Using the Social Vulnerability Index to Forecast Disaster Migration
ERDC Construction Engineering Research Laboratory Champaign United States
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This report analyzes disaster-driven internal migration, its effects on residence layout by social vulnerability, and demonstrates a modeling procedure for this task. Since the processes underlying disaster-driven migration may unfold at scales below those in the data, especially in vulnerable areas where these models are especially useful, this report focuses on South Africa, which had key flooding events at urban centers over 15 years before the 2011 census. Since only low spatial resolution census data are obtainable for research, we use universal kriging UK with a pre-fit model from the Philippines which used more detailed data to estimate social vulnerability in South Africa at a higher spatial resolution. With the UK model, we estimate and reaggregate a social vulnerability index SVI from South African provincial to municipal boundaries, then fit a model testing the relationship between internal migration, SVI, and flooding risk within each municipality. Results show that, when controlling for flood risk, within-province migration is inversely related to SVI, while neither SVI nor flooding affect migration between provinces. This is consistent with our hypothesis that the socially vulnerable are less likely to leave flood-prone areas, and over time, a positive spatial correlation emerges between SVI and flood risk.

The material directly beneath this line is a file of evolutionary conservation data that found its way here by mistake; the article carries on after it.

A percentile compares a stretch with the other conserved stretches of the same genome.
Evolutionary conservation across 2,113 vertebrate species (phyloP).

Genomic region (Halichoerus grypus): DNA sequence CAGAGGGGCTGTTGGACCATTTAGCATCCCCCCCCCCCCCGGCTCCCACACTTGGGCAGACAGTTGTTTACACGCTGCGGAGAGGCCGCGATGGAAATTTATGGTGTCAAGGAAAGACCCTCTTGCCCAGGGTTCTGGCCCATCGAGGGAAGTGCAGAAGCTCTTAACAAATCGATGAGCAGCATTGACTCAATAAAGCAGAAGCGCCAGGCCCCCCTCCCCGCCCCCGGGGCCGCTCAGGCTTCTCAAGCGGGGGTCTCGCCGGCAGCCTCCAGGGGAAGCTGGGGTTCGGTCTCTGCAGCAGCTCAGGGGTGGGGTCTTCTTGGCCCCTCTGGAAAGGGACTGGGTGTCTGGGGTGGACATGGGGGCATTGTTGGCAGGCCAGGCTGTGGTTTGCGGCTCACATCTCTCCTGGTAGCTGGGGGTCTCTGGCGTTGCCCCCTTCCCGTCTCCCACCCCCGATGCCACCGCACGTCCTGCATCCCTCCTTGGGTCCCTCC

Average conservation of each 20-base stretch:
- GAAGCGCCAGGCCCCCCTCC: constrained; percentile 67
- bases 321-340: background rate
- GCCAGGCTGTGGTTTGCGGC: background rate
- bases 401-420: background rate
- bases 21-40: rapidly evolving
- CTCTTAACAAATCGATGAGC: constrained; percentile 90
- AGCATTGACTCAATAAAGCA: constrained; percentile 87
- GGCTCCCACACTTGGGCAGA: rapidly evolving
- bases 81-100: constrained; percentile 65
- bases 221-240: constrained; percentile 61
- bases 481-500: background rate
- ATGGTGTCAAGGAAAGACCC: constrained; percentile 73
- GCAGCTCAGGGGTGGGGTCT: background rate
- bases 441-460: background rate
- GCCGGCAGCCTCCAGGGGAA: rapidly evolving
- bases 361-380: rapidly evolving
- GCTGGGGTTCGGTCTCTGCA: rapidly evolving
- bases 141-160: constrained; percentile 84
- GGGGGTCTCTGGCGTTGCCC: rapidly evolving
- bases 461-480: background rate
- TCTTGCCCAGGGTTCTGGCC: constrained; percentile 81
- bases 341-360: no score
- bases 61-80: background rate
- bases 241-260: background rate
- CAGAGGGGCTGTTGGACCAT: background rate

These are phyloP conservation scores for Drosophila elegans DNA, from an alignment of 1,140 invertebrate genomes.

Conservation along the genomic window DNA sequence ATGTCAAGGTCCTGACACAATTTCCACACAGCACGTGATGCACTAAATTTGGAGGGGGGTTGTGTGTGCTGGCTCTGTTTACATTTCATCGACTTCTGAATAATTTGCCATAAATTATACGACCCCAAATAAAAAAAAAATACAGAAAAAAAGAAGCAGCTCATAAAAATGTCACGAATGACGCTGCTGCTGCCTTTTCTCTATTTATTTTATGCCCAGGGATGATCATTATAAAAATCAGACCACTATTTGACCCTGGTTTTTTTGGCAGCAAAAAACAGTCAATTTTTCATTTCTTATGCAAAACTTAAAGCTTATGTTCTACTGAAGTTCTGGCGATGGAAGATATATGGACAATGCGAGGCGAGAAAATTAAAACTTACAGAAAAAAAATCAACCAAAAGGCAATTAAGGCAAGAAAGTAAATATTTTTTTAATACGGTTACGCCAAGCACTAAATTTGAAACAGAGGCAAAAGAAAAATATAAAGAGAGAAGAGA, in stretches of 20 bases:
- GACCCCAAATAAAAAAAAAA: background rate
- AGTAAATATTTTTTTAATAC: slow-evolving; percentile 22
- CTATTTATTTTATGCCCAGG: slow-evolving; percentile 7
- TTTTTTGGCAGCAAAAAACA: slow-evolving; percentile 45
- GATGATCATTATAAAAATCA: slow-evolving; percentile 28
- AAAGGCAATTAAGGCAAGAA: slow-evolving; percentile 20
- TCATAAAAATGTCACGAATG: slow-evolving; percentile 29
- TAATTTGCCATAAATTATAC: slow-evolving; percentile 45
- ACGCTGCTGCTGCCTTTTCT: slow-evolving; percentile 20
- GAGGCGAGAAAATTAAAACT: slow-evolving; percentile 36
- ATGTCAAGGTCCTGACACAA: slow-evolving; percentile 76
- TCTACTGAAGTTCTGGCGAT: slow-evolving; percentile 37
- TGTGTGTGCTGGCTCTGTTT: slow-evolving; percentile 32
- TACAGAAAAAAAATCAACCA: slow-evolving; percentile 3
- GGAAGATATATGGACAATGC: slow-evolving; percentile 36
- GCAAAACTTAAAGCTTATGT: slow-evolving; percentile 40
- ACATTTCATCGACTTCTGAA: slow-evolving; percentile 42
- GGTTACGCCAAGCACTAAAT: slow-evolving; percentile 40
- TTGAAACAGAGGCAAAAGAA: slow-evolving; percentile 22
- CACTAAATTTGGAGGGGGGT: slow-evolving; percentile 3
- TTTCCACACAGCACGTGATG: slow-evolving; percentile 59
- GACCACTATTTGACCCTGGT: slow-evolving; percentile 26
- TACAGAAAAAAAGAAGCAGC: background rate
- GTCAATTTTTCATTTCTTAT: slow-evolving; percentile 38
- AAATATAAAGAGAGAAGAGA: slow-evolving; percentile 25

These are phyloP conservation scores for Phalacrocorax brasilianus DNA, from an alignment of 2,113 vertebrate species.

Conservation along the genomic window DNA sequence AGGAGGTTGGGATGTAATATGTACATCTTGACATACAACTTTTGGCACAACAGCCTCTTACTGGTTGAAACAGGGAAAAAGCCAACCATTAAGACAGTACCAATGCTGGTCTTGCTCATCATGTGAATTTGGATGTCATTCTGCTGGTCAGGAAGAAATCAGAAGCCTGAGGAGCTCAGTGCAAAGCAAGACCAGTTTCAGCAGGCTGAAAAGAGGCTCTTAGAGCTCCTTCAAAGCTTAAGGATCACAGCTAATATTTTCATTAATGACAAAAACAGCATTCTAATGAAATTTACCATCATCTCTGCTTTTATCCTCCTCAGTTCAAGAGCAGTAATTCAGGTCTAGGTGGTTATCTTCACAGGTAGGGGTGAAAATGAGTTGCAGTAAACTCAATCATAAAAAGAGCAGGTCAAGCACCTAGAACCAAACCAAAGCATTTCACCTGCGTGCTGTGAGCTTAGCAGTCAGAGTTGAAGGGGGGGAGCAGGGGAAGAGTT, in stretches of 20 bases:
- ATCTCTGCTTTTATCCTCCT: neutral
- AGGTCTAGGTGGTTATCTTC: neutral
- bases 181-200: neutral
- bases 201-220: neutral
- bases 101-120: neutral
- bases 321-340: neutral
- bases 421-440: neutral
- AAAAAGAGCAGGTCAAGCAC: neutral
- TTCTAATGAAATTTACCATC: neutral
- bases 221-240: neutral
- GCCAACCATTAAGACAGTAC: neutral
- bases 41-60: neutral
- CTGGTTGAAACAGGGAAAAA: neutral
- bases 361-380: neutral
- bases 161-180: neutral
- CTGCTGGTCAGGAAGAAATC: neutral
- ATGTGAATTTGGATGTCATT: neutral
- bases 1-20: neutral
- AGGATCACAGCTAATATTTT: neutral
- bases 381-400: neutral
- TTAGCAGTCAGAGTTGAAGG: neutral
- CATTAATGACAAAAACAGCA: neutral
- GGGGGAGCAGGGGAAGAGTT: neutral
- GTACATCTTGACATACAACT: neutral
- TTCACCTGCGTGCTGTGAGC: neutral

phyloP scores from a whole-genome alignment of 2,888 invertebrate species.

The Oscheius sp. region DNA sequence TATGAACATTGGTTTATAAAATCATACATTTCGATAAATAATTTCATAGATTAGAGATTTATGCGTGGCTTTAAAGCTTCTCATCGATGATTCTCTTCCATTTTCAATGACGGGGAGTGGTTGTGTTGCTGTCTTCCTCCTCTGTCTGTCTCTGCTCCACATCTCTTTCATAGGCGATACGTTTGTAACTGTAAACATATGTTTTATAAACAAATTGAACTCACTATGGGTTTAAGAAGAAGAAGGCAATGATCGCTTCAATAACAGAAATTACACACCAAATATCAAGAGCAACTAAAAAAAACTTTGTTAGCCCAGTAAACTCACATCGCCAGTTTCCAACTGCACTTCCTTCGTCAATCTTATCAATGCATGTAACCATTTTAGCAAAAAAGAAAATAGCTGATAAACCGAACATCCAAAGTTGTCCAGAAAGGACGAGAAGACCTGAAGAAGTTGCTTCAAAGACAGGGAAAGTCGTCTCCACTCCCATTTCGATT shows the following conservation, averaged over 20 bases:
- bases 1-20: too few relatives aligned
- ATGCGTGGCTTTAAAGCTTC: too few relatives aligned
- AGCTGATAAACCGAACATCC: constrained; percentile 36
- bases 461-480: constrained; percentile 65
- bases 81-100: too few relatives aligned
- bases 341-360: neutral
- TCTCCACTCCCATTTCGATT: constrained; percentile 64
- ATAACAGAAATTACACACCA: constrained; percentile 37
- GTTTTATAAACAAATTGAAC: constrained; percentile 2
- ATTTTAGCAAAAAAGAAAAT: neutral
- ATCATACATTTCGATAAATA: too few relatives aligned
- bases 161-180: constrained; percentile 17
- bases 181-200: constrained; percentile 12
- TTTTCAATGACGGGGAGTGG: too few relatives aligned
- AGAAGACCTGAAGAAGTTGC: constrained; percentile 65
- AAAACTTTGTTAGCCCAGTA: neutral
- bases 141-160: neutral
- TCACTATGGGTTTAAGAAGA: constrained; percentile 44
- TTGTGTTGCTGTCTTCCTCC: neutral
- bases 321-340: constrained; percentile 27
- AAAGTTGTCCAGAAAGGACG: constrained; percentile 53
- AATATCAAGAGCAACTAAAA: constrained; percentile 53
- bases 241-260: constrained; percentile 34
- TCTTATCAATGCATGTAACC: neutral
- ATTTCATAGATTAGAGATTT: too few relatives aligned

- Safety Engineering